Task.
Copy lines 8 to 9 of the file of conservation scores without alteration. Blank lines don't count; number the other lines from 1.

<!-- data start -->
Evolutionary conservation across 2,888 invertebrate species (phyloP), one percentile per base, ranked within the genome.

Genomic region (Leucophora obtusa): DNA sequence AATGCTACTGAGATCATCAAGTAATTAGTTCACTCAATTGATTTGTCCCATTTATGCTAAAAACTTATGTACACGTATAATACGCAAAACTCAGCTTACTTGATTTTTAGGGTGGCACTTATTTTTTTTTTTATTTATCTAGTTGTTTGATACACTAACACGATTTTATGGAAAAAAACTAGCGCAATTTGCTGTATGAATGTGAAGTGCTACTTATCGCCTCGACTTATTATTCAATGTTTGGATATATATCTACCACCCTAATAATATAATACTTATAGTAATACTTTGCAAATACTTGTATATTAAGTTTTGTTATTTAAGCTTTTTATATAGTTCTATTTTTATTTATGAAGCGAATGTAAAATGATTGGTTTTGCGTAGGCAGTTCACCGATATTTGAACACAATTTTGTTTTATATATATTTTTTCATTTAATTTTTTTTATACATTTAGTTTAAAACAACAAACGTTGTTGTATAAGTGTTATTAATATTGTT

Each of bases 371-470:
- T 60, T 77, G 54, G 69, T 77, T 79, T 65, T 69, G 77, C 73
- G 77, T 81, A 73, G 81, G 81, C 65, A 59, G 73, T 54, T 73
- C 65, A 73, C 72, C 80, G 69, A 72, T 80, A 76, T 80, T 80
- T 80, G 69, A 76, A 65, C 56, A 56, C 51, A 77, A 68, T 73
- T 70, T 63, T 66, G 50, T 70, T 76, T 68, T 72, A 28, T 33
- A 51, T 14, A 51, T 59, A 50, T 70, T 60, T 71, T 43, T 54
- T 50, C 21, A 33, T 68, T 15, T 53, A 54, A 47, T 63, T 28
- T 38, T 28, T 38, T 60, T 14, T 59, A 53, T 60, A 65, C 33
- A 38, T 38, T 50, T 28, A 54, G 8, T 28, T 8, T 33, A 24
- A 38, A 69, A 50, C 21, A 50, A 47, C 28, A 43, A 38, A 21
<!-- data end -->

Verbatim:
- T 70, T 63, T 66, G 50, T 70, T 76, T 68, T 72, A 28, T 33
- A 51, T 14, A 51, T 59, A 50, T 70, T 60, T 71, T 43, T 54